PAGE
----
Andy Crouch - Code, Technology & Obfuscation ...

Preventing Broken Windows

Building With Broken Windows

Photo: Unsplash

Broken windows can cause big issues to occur and ruin communities. The original theory has is rooted in academia and was proposed by James Q. Wilson and George Kelling in 1982. The theory used broken windows as a metaphor for disorder within neighbourhoods. It links disorder and incivility within a community to occurrences of serious crime.

It stated that when a window in a building is broken it impacts peoples view of the building. When left for a long period of time it impacts the way community thought and cared about the building. It reflected a sense of abandonment. This would be reflected by another window being broken or structural damage occurring. Over time the building would fall in to complete disarray. It would lead to it eventually being abandoned.

The Pragmatic Programmer book is a classic within software development. Within the book, it highlighted the similarity with software entropy. They likened the avoidance of fixing small issues within a project to that of broken windows. They highlighted the psychological impact that ignoring small issues had. It affected both on the codebase and the culture of the project team. As they said:

neglect accelerates the rot faster than any other factor.

I was discussing this theory with our new Head of Product at Open Energy Market. In refining our development process he suggested that we have a day a month where we fix the broken windows.

I disagreed. I suggested that it was a bad idea for the following reasons:

  • We push out 2 releases a month a present. That means we are happy for a Broken Window to be on show for 6 weeks on average. From a users point of view, that’s not acceptable.

  • The development team culture would change. Developers would be happy to take shortcuts based on time constraints. They would know they could fix any issues on the Broken Window day. This would change the culture of the team and breed laziness and low standards. It could also impact the standard of code reviews.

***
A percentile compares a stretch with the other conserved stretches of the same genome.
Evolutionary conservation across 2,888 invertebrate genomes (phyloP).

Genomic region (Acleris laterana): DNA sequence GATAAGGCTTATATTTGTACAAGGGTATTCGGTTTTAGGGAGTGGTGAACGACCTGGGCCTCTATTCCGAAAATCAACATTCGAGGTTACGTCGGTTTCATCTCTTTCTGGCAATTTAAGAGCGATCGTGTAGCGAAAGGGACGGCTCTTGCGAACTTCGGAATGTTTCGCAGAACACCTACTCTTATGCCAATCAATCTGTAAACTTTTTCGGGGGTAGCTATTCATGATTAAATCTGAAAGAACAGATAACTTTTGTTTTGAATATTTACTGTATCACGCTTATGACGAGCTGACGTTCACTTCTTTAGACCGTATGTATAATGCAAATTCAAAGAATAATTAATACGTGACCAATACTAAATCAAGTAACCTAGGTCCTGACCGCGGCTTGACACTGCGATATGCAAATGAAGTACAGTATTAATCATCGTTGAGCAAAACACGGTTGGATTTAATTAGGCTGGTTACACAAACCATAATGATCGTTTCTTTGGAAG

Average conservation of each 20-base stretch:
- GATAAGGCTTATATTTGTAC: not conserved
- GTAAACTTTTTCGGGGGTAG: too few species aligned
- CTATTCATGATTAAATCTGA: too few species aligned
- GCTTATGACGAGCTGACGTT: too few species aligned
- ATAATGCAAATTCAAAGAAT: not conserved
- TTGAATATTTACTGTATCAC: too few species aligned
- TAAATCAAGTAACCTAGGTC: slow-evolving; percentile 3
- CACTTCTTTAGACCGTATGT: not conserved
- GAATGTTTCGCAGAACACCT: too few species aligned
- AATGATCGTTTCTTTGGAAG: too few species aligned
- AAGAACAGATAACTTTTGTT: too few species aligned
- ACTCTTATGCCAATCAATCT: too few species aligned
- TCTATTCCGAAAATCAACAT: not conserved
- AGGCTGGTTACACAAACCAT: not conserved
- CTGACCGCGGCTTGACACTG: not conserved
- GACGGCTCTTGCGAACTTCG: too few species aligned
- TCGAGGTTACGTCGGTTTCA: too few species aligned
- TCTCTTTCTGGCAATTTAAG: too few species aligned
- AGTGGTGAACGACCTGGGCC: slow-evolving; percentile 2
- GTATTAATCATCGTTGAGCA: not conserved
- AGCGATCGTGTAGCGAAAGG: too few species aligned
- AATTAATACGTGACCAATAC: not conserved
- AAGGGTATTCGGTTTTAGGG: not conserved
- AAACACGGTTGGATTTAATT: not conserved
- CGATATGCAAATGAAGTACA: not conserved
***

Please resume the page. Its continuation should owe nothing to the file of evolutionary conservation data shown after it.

• Broken Window day will not always happen. Experience tells me that out of a possible 12 Broken Window days in a year, 8 - 10 will be missed. This is not on purpose or because the development team do not want to take part in them. It is because they will get pushed due to targets and commitments. Even if we did complete 12 days there is a high chance of not all developers having the capacity to take part.

  • Would we have the capacity to complete all the identified Broken Windows each month? If not do we roll the issues over to the next month or increase the number of days assigned to these issues?

There is another theory/rule in software development that can prevent broken windows. It is the Boy Scout rule which is outlined here.

(Note, I am quoting the original fairly dated rule. Boy Scout should be replaced with Girl Guide where appropriate.)

The rule states that you should “Leave Things BETTER than you found them”. That as you work on code you should perform maintenance and opportunistic refactoring as you go. This means that if you notice badly written code, missing tests or architectural design flaws you correct them. You may not have written the code but you fix it as part of your responsibility as a developer on the project. Every time you commit, you leave the code that was there in a better state But, the approach to be taken is towards betterment not to perfection.

This is an important definition for a team to make and include in their process. What are maintenance and opportunistic refactoring’s which can be done as part of a story? When does it move into a larger piece of work and how do you track it? These are important questions that should be decided by your team. The key thing is to ensure that any non-trivial Boy Scout tasks are added to your backlog and prioritised as tasks. If you do not have time to fix an issue as part of day to day work do not ignore it. Log it, prioritise it and resolve it.

Technical debt and small issues will always appear in any project. Instilling the Boy Scout rule as a core part of your development team’s culture will help to prevent Broken Windows.

If you have any comments or would like to discuss this topic further then please message me via twitter or email.